A senior executive of pharmaceutical group GSK Australia said high labour costs that led to the outsourcing of about 150 Victorian manufacturing jobs were unlikely to affect workers making Panadol at its Sydney factory.
Vincent Cotard, general manager of consumer healthcare Australia, said although all GSK manufacturing facilities were continually compared with operations in other countries, the company's factory in Ermington was a centre of excellence.
The company submitted its 2013 financial report to the corporate regulator on Tuesday, showing a less than 1 per cent drop in revenue to $1.4 billion. Profit before tax rose 3 per cent to $42.8 million.
- The Age, 4th Jun 2014
I hope that I've done the maths correctly here; so here it goes.
150 workers X $250,000 each = $37.5 million.
$42.8 million - $37.5 million = $5.3 million.
"A senior executive of pharmaceutical group GSK Australia said high labour costs that led to the outsourcing of about 150 Victorian manufacturing jobs"
Assuming that each of those 150 workers were given a pay increase of $250,000 per year each, then GSK Australia would have still been turning a profit of $5.3 million. This isn't paying them wages of $250,000 per year each but increasing their wages from whatever they were paid by 3.3 times the rate of Average Weekly Ordinary Time Earnings.
I decided to do a little investigation and find out exactly what Vincent Cotard, general manager of consumer healthcare Australia for GSK was paid but GlaxoSmithKline doesn't publish those figures. In fact if you try to do a search for Vincent Cotard, it turns up very few results but curiously, it does give you this:
Cotard's syndrome is another rare condition in which the patient has nihilistic delusions and ideation of immortality.
I don't know if this is a strange case of irony or not.
Some time during the twentieth century and presumably after the horrors of the Second World War, society collectively abandoned the idea that work was noble.
From about the time of Martin Luther onwards, the idea of work itself, that is the idea of everyday gainful employment as opposed to the Christian idea of "works", was rethought of as something which both benefits the individual and society as a whole.
This idea would become known as the "Protestant Work Ethic" which other writers like Max Weber eventually came to see as the driving force behind much of Europe's industrial capitalism.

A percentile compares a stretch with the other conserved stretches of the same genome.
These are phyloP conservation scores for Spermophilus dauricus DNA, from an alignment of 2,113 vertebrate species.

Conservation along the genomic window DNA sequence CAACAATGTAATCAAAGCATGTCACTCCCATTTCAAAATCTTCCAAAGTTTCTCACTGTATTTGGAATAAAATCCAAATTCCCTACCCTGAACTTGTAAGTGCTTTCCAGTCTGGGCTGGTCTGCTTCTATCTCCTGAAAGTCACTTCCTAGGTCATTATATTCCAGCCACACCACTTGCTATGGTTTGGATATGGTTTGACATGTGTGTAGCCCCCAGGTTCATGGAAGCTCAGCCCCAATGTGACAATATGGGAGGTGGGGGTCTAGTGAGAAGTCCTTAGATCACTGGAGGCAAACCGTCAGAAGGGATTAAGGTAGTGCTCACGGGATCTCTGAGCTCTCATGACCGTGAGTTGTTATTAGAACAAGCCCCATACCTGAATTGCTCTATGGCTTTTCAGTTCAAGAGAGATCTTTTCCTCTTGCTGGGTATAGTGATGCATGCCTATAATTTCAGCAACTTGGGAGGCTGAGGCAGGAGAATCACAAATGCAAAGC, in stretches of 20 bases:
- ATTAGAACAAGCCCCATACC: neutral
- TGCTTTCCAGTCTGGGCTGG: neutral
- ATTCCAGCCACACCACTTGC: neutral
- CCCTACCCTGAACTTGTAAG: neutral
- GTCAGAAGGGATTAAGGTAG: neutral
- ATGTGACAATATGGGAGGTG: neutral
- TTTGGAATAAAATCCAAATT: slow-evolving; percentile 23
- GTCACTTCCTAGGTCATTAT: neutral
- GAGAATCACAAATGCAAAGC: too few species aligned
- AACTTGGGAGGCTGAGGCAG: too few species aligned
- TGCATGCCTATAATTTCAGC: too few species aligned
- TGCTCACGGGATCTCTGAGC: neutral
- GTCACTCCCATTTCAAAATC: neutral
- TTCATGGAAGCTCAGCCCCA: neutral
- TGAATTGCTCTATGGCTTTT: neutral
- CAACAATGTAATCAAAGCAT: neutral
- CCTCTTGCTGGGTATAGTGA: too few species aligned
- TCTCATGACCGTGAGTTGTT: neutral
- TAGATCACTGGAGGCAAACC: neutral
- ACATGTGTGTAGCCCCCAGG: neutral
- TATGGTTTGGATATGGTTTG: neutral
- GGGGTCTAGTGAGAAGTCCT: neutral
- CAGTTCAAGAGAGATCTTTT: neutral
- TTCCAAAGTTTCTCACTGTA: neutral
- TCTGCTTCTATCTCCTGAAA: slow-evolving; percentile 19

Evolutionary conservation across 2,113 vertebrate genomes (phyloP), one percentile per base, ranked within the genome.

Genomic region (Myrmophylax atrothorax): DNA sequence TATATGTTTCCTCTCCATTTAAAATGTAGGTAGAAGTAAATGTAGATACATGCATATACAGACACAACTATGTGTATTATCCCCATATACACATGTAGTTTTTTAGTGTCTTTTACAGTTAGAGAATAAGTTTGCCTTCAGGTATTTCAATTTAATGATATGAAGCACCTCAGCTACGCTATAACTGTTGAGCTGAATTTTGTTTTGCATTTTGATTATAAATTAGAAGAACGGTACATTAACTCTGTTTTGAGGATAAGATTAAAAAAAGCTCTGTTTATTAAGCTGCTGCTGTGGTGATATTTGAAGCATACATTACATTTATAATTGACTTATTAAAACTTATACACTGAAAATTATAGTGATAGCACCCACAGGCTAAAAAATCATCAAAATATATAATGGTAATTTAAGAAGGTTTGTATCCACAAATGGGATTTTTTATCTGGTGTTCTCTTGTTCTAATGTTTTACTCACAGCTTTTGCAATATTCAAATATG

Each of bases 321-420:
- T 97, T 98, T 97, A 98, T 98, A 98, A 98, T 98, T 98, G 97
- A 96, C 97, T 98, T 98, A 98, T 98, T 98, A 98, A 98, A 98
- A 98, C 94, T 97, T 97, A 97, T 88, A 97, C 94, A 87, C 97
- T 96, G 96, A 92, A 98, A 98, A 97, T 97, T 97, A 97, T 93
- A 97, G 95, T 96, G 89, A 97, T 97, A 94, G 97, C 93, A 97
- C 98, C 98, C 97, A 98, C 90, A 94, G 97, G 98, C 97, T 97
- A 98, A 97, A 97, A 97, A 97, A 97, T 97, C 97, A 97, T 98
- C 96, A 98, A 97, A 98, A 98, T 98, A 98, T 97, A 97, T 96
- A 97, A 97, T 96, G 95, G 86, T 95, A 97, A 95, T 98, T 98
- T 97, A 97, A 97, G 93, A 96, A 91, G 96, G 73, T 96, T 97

Coupled with the idea that work was noble, was also the idea that monetary success itself was almost vulgar and base. The American philosopher William James once wrote in a letter to H.G. Wells that:
"The moral flabbiness born of the exclusive worship of the bitch-goddess "Success". That — with the squalid cash interpretation put on the word success — is our national disease."
- William James, to HG Wells, 11 Sep 1906
Noted orator, satirst and writer Hilaire Belloc wrote:
Lord Finchley tried to mend the Electric Light
Himself. It struck him dead: And serve him right!
It is the business of the wealthy man,
To give employment to the artisan.
After the Second World War in an area of real rising incomes, at some stage success itself came to be the thing to strive for. I suppose that this is fine in an era when the rising tide of incomes causes all boats to rise but from about the late 1970s onwards, success no longer depended on actual work.
Work can now be done by people in even cheaper countries and so business managers (especially of very large corporations) tend not to look at work as noble any more, but rather workers themselves are little more than economic labour units which are inherently replaceable.
I think of George Orwell's 1941 essay "The English Revolution" in which he wrote that:
A man with £3 a week and a man with £1,500 a year can feel themselves fellow creatures, which the Duke of Westminster and the sleepers on the Embankment benches cannot.
- George Orwell, The English Revolution, 19th Feb 1941
When people are treated as economic labour units which are inherently replaceable, there are little if any moral consequences for people like the Duke of Westminster or even a Vincent Cotard at GSK to push 150 workers aside. They in effect, no longer even live in the same country; so why should there be any feeling towards them.
In fact management not only doesn't think that it no longer needs to not to look at work as noble any more but also, that it actually deserves to be paid more:
Society and governments need to be amenable to disproportionately allow/encourage the few to retain that fatter profit share. The Managerial Aristocracy, like in the Gilded Age, the Roaring Twenties, and the thriving nineties, needs to commandeer a vast chunk of that rising profit share, either through capital income, or simply paying itself a lot.
- Citigroup Industry Note, Equity Strategy, 16th Oct 2005.
I have a question for Vincent Cotard, are "high labour costs" really what led to the loss of those 150 jobs? Really? Or was it something else?